Float your way to fitness

By The Health News Team | February 19, 2019
Float your way to fitness

A recreational therapist works with David Moody during an “Adapted Aquatics” class at Sharp Grossmont Hospital’s Rehabilitation Center. David is a stroke survivor who has attended the class three times a week for the past two years.

Aquatic therapy refers to treatments and exercises performed in water for relaxation, fitness, physical rehabilitation and other therapeutic benefits. Sharp Grossmont Hospital's unique program helps children and adults of all ages achieve their physical and functional goals.

The pool at Sharp Grossmont Hospital has been offering aquatics therapy for children and adults since 1977. Cheryl Pawlak, recreation therapy lead, provides us with a crash course on aquatic therapy.

Who can benefit from aquatic therapy?
Sharp Grossmont's program offers classes for children as young as 6 months all the way up to adults in their 90s.

One class, nicknamed "S.P.L.A.S.H.," is designed for children with special conditions such as cerebral palsy, spina bifida, autism or arthritis, and parents are encouraged to join as co-instructors. Another, "Adapted Aquatics," is a small group class designed to help people with physical limitations by establishing individual programs to meet their specific fitness goals. "AquaMoves" is designed specifically for people with arthritis.

Others who can benefit from aquatic therapy include people with joint issues, obesity, back problems and pain, or those recovering from injury or surgery. Even well-conditioned individuals experience the benefits of water-based movements and exercises.

What are some health benefits of performing exercises in the water?
Water decreases compression on the joints, allowing one to exercise more safely and with less pain. The buoyancy of the water promotes an upright posture, allowing the person to walk — something they may not be able to do on land. Pools kept at warm temperatures help to deepen relaxation, allowing increased range of motion and flexibility.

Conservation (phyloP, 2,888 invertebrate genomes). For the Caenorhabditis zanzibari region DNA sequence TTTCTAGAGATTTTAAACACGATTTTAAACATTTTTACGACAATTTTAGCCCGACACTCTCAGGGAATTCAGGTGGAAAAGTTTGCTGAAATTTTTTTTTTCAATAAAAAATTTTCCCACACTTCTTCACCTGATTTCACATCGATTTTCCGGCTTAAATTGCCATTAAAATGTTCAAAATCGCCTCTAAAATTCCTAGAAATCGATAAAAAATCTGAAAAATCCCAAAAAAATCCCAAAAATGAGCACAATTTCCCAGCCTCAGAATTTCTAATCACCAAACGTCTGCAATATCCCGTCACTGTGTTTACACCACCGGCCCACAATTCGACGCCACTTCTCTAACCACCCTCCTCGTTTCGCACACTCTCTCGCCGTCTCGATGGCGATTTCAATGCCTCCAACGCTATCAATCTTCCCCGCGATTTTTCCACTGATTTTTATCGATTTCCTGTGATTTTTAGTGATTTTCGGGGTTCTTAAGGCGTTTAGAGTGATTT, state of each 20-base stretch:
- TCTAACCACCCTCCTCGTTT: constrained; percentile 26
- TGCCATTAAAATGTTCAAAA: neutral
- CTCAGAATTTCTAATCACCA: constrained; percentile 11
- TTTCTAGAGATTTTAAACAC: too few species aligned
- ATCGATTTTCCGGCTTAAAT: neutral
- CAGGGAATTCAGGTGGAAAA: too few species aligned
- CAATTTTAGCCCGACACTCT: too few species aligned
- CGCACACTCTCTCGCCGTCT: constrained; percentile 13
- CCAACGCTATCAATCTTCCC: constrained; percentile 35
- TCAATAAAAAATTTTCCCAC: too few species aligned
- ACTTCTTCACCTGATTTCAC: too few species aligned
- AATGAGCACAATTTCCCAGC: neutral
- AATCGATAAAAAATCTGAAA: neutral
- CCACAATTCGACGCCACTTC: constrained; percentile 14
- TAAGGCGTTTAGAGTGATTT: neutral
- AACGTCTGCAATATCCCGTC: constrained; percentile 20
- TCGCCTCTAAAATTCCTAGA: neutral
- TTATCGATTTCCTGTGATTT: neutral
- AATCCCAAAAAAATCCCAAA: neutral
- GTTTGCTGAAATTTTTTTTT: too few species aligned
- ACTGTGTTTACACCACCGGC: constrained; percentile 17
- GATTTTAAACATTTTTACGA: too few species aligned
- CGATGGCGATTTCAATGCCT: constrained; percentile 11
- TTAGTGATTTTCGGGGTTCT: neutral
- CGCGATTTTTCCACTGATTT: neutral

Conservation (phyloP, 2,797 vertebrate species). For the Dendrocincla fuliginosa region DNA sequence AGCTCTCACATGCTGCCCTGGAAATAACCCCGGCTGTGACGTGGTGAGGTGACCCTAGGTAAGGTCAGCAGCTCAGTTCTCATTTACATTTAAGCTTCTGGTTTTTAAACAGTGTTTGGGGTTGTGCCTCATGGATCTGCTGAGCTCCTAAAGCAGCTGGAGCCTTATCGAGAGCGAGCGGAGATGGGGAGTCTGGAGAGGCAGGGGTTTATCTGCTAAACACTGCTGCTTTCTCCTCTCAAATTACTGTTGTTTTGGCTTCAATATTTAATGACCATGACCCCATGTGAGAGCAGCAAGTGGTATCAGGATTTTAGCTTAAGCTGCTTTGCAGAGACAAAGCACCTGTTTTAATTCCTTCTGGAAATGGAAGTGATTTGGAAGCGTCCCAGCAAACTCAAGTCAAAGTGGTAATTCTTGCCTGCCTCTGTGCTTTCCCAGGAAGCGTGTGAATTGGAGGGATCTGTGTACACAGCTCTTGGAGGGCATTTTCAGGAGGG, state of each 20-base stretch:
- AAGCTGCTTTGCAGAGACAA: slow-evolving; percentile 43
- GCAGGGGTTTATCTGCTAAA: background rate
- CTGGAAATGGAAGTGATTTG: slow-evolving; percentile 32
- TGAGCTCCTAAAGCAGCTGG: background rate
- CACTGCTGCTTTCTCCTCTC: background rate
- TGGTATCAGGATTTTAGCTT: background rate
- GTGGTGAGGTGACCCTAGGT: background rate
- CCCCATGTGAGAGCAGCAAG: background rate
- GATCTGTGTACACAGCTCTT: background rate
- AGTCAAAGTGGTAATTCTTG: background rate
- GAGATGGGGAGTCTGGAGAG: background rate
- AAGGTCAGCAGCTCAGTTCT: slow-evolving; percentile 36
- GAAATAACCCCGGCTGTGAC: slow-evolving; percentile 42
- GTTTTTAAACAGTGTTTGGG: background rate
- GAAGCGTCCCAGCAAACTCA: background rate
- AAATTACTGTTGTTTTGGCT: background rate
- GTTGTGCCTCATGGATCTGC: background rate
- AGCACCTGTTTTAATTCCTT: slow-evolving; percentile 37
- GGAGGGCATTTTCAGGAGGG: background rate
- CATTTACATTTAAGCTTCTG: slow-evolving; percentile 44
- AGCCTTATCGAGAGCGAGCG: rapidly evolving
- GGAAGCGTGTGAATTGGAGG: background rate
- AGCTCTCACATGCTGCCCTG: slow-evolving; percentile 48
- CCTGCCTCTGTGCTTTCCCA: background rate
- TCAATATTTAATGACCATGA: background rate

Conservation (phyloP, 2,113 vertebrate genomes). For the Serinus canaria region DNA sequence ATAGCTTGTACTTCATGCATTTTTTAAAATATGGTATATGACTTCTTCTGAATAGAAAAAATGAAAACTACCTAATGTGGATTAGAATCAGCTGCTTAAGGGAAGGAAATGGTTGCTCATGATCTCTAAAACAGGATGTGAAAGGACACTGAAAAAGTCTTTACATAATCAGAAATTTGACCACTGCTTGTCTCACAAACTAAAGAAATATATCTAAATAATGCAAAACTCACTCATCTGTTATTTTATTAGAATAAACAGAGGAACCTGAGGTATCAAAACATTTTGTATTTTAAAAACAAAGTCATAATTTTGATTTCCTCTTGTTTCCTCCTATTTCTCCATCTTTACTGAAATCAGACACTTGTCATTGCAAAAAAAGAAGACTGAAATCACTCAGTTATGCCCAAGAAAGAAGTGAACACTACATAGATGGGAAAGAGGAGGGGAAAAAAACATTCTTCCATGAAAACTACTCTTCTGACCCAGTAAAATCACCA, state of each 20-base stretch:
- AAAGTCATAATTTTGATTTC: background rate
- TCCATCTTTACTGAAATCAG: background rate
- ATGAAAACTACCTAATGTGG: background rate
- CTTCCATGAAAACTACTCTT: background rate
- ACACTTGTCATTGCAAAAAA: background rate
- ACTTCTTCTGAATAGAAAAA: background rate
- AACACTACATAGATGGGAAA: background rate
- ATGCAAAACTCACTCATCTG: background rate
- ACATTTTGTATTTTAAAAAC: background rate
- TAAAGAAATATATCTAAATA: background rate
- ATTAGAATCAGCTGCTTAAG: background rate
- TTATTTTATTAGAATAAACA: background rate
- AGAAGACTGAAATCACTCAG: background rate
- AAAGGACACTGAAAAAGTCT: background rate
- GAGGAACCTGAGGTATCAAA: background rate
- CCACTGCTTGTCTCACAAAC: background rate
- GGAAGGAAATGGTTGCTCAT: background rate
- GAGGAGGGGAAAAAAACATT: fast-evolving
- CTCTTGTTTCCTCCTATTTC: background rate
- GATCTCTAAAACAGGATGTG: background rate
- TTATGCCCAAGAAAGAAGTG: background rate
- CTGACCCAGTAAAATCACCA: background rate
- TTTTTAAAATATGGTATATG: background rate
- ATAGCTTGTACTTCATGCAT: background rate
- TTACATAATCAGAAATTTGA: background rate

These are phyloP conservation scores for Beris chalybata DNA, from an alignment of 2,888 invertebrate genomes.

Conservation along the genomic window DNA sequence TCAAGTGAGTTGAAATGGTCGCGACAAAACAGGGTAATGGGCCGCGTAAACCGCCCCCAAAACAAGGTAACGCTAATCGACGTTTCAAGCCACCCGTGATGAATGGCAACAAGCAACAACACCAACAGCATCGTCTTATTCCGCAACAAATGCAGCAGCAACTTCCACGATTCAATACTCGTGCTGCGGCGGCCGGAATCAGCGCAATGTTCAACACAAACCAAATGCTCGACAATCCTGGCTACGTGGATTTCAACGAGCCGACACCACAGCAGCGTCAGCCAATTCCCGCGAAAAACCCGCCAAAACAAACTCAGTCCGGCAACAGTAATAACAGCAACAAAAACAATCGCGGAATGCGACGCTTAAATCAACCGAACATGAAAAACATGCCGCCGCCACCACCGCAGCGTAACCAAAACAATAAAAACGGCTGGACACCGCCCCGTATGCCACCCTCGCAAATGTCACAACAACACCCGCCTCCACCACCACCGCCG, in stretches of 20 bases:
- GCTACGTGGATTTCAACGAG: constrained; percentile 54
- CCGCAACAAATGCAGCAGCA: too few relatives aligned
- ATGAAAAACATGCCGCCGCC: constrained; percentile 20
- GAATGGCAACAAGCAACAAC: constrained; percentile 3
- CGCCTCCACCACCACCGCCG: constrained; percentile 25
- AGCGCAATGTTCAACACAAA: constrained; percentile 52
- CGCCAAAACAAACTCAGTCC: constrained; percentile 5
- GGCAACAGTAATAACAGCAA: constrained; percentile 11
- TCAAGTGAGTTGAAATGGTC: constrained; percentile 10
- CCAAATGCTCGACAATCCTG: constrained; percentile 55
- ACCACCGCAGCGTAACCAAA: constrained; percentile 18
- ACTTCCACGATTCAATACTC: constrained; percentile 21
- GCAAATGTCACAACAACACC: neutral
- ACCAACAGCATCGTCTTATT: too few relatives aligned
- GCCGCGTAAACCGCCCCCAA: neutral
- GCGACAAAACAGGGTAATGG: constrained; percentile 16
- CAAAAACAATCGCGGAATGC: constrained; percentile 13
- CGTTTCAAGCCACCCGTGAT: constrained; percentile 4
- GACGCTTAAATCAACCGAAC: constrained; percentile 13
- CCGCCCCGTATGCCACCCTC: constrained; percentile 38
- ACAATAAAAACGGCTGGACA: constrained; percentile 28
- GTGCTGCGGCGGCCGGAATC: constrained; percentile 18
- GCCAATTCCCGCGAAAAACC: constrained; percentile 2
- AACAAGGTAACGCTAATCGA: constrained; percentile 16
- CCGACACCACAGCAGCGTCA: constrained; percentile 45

Some physiological benefits of aquatic therapy include increased circulation, decreased muscle soreness, improvements in sleep, increased range of motion and increased muscle relaxation.

Are there different types of aquatic therapy?
We incorporate several approaches into Sharp Grossmont's “Adapted Aquatics” class, including:

  • Watsu — one-on-one sessions during which a therapist gently cradles, moves, stretches and massages a person in chest-deep warm water

  • AquaStretch™ — stretching exercises done in varying depths of water, with or without weights

  • Bad Ragaz Ring Method — hands-on bodywork in which the therapist assists the person in a series of movements while they are positioned horizontally, supported by floats

What is unique about the aquatic therapy program at Sharp Grossmont Hospital?
The indoor pool at Sharp Grossmont Hospital's Rehabilitation Center is kept at a temperature between 92 and 95 degrees, making it the warmest in the area. Classes offered in the mornings, afternoons, evenings and weekends are led by certified recreational therapists who work closely with each individual to establish a program based on their personal needs or desire. Treatment approaches are selected based on each individual's own goals.

Learn more about Sharp Grossmont Hospital's aquatic therapy program.

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